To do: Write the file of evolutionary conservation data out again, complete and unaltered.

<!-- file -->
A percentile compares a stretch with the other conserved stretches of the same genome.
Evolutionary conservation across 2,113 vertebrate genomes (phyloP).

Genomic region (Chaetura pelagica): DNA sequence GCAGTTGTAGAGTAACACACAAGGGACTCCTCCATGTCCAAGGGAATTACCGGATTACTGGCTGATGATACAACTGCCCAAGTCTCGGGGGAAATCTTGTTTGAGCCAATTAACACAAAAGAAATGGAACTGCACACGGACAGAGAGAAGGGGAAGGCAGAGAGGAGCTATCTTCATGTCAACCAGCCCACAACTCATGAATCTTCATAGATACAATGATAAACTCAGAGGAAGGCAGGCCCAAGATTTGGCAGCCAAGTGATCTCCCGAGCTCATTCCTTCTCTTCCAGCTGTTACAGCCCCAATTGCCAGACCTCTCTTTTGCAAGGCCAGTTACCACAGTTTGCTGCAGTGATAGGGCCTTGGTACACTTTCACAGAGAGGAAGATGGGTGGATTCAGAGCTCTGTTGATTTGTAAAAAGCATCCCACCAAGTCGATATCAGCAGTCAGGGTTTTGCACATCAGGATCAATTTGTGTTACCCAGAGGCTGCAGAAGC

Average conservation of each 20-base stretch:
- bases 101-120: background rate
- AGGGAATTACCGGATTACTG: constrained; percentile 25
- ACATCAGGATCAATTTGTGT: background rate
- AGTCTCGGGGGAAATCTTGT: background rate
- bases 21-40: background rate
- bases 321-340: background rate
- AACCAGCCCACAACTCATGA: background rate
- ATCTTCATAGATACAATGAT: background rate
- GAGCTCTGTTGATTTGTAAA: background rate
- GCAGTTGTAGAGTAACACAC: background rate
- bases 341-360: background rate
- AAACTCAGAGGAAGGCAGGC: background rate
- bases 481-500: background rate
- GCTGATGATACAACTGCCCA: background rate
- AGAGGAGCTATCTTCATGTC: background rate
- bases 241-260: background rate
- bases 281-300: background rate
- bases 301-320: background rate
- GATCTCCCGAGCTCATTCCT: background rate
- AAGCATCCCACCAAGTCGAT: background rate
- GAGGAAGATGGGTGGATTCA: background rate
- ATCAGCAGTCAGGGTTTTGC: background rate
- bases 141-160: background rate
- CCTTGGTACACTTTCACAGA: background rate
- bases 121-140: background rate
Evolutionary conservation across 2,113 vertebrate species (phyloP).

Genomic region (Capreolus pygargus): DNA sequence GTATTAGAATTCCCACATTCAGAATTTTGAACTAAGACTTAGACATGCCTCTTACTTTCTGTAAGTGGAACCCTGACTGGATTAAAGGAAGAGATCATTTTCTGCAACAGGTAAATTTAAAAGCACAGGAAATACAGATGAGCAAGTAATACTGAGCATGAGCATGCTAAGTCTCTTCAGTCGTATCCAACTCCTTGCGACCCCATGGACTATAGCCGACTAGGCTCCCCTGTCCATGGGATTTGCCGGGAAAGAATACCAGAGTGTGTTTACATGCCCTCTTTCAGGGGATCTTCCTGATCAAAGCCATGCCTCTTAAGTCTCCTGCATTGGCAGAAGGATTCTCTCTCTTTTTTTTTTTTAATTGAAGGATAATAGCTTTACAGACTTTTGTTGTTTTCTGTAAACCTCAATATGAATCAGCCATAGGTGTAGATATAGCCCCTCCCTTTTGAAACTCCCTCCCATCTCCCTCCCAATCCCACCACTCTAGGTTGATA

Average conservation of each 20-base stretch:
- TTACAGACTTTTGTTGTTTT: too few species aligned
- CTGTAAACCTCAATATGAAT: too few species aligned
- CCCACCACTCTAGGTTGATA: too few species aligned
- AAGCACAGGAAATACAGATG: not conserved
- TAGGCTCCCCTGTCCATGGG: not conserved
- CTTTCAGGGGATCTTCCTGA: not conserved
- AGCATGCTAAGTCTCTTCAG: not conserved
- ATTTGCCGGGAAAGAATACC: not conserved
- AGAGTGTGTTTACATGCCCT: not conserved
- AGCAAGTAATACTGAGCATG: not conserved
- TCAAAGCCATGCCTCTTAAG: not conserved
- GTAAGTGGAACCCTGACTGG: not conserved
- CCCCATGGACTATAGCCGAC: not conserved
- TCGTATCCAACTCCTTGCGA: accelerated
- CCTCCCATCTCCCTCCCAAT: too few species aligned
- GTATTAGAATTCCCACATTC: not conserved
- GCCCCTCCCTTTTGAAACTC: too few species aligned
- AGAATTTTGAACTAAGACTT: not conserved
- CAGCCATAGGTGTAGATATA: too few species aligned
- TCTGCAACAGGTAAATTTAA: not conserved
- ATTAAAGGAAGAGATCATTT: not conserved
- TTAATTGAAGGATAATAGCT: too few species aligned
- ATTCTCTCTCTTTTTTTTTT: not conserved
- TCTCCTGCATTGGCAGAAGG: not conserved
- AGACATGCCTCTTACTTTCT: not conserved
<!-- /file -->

A percentile compares a stretch with the other conserved stretches of the same genome.
Evolutionary conservation across 2,113 vertebrate genomes (phyloP).

Genomic region (Chaetura pelagica): DNA sequence GCAGTTGTAGAGTAACACACAAGGGACTCCTCCATGTCCAAGGGAATTACCGGATTACTGGCTGATGATACAACTGCCCAAGTCTCGGGGGAAATCTTGTTTGAGCCAATTAACACAAAAGAAATGGAACTGCACACGGACAGAGAGAAGGGGAAGGCAGAGAGGAGCTATCTTCATGTCAACCAGCCCACAACTCATGAATCTTCATAGATACAATGATAAACTCAGAGGAAGGCAGGCCCAAGATTTGGCAGCCAAGTGATCTCCCGAGCTCATTCCTTCTCTTCCAGCTGTTACAGCCCCAATTGCCAGACCTCTCTTTTGCAAGGCCAGTTACCACAGTTTGCTGCAGTGATAGGGCCTTGGTACACTTTCACAGAGAGGAAGATGGGTGGATTCAGAGCTCTGTTGATTTGTAAAAAGCATCCCACCAAGTCGATATCAGCAGTCAGGGTTTTGCACATCAGGATCAATTTGTGTTACCCAGAGGCTGCAGAAGC

Average conservation of each 20-base stretch:
- bases 101-120: background rate
- AGGGAATTACCGGATTACTG: constrained; percentile 25
- ACATCAGGATCAATTTGTGT: background rate
- AGTCTCGGGGGAAATCTTGT: background rate
- bases 21-40: background rate
- bases 321-340: background rate
- AACCAGCCCACAACTCATGA: background rate
- ATCTTCATAGATACAATGAT: background rate
- GAGCTCTGTTGATTTGTAAA: background rate
- GCAGTTGTAGAGTAACACAC: background rate
- bases 341-360: background rate
- AAACTCAGAGGAAGGCAGGC: background rate
- bases 481-500: background rate
- GCTGATGATACAACTGCCCA: background rate
- AGAGGAGCTATCTTCATGTC: background rate
- bases 241-260: background rate
- bases 281-300: background rate
- bases 301-320: background rate
- GATCTCCCGAGCTCATTCCT: background rate
- AAGCATCCCACCAAGTCGAT: background rate
- GAGGAAGATGGGTGGATTCA: background rate
- ATCAGCAGTCAGGGTTTTGC: background rate
- bases 141-160: background rate
- CCTTGGTACACTTTCACAGA: background rate
- bases 121-140: background rate
Evolutionary conservation across 2,113 vertebrate species (phyloP).

Genomic region (Capreolus pygargus): DNA sequence GTATTAGAATTCCCACATTCAGAATTTTGAACTAAGACTTAGACATGCCTCTTACTTTCTGTAAGTGGAACCCTGACTGGATTAAAGGAAGAGATCATTTTCTGCAACAGGTAAATTTAAAAGCACAGGAAATACAGATGAGCAAGTAATACTGAGCATGAGCATGCTAAGTCTCTTCAGTCGTATCCAACTCCTTGCGACCCCATGGACTATAGCCGACTAGGCTCCCCTGTCCATGGGATTTGCCGGGAAAGAATACCAGAGTGTGTTTACATGCCCTCTTTCAGGGGATCTTCCTGATCAAAGCCATGCCTCTTAAGTCTCCTGCATTGGCAGAAGGATTCTCTCTCTTTTTTTTTTTTAATTGAAGGATAATAGCTTTACAGACTTTTGTTGTTTTCTGTAAACCTCAATATGAATCAGCCATAGGTGTAGATATAGCCCCTCCCTTTTGAAACTCCCTCCCATCTCCCTCCCAATCCCACCACTCTAGGTTGATA

Average conservation of each 20-base stretch:
- TTACAGACTTTTGTTGTTTT: too few species aligned
- CTGTAAACCTCAATATGAAT: too few species aligned
- CCCACCACTCTAGGTTGATA: too few species aligned
- AAGCACAGGAAATACAGATG: not conserved
- TAGGCTCCCCTGTCCATGGG: not conserved
- CTTTCAGGGGATCTTCCTGA: not conserved
- AGCATGCTAAGTCTCTTCAG: not conserved
- ATTTGCCGGGAAAGAATACC: not conserved
- AGAGTGTGTTTACATGCCCT: not conserved
- AGCAAGTAATACTGAGCATG: not conserved
- TCAAAGCCATGCCTCTTAAG: not conserved
- GTAAGTGGAACCCTGACTGG: not conserved
- CCCCATGGACTATAGCCGAC: not conserved
- TCGTATCCAACTCCTTGCGA: accelerated
- CCTCCCATCTCCCTCCCAAT: too few species aligned
- GTATTAGAATTCCCACATTC: not conserved
- GCCCCTCCCTTTTGAAACTC: too few species aligned
- AGAATTTTGAACTAAGACTT: not conserved
- CAGCCATAGGTGTAGATATA: too few species aligned
- TCTGCAACAGGTAAATTTAA: not conserved
- ATTAAAGGAAGAGATCATTT: not conserved
- TTAATTGAAGGATAATAGCT: too few species aligned
- ATTCTCTCTCTTTTTTTTTT: not conserved
- TCTCCTGCATTGGCAGAAGG: not conserved
- AGACATGCCTCTTACTTTCT: not conserved